Underwater Sculptures Now A Whitsundays Tourist Attraction

  • All Ages

Take me to the sparkling blue waters and white sandy beaches… If the windy winter in NSW and Victoria has taken its toll on you too, hop on a plane, or just take a mental trip to the lovely Whitsundays. Especially now that there is one more reason to visit this island paradise on the tropical coast of Queensland. An installation of underwater and inter-tidal art – consisting of four sculptures, with two more underway – has just been placed beneath the sea in the Great Barrier Reef Marine Park.

An Art Trail Combining Culture, Tourism And Reef Rehabilitation  

The installation will be funded through the Queensland Government and Federal Government's $7 million Tourism Recovery Fund, which is meant to help the Whitsundays tourism industry to recover from 2017 Cyclone Debbie. It will be the first such art installation in the southern hemisphere with the potential to inject $42 million into the local economy.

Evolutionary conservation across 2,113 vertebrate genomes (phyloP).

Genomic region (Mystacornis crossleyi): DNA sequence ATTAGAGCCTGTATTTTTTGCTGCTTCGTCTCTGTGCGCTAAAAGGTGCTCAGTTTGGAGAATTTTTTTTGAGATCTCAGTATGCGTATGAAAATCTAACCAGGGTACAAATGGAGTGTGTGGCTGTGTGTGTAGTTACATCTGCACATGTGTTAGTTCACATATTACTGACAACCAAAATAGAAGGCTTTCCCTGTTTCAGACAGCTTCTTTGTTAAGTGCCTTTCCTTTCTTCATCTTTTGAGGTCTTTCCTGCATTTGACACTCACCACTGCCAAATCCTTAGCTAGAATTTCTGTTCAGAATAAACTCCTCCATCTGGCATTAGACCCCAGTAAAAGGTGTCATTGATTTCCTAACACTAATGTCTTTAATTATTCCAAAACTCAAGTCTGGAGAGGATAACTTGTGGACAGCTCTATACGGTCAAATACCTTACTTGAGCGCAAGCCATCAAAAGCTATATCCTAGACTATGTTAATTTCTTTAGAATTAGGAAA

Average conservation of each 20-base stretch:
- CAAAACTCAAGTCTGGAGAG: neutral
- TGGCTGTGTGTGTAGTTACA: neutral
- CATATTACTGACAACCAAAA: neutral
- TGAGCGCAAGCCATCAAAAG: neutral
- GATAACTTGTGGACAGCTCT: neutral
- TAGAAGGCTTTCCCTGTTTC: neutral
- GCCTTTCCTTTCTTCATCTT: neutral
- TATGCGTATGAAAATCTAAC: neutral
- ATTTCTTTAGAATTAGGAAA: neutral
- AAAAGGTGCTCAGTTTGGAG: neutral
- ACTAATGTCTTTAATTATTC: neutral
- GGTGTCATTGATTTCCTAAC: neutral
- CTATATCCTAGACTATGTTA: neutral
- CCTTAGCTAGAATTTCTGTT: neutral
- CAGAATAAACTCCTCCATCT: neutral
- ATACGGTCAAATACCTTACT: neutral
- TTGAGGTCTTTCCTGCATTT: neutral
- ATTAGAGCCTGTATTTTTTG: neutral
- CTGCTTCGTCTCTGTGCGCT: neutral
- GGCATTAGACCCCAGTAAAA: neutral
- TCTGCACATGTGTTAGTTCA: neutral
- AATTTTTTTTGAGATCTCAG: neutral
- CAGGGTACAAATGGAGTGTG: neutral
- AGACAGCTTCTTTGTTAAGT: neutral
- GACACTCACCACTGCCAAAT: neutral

A local Airlie Beach man, Adriaan Vanderlugt, was one of the lucky artists picked to commission two underwater sculptures. His 3.2m aluminium manta ray was co-created with an Indigenous artist Arthur Gaby who etched intricate drawings telling a Dreamtime story of the Ngaro people. Another sculpture, a 4-metre Maori wrasse, was recently sunk in the Blue Pearl Bay. At Langford Spit, there is a Turtle Dream sculpture by Col Henry, which features a hawksbill turtle made out of 15 tonnes of stainless steel.

How Will I See The Art If It’s Underwater?

Submerged sculptures and other artworks that appear at low tide are a new trend aiming to rehabilitate the most fragile sections of the Great Barrier Reef. You may think that the ocean is a weird place to have art installed, but why not look at it from a different perspective? The sculptures installed under the water quickly become the sites for coral and marine life regeneration. It is as if we started treating the seafloor as a museum - something that we should be protecting and admiring at the same time.

And how can we view the artworks? By, literally, going deep in. The visitors snorkelling and diving the site will see the sculptures adorned with soft and hard corals, and marine animals may take shelter inside of the structures, too.

You can read more about the Whitsundays Reef Recovery and Public Art Project here.

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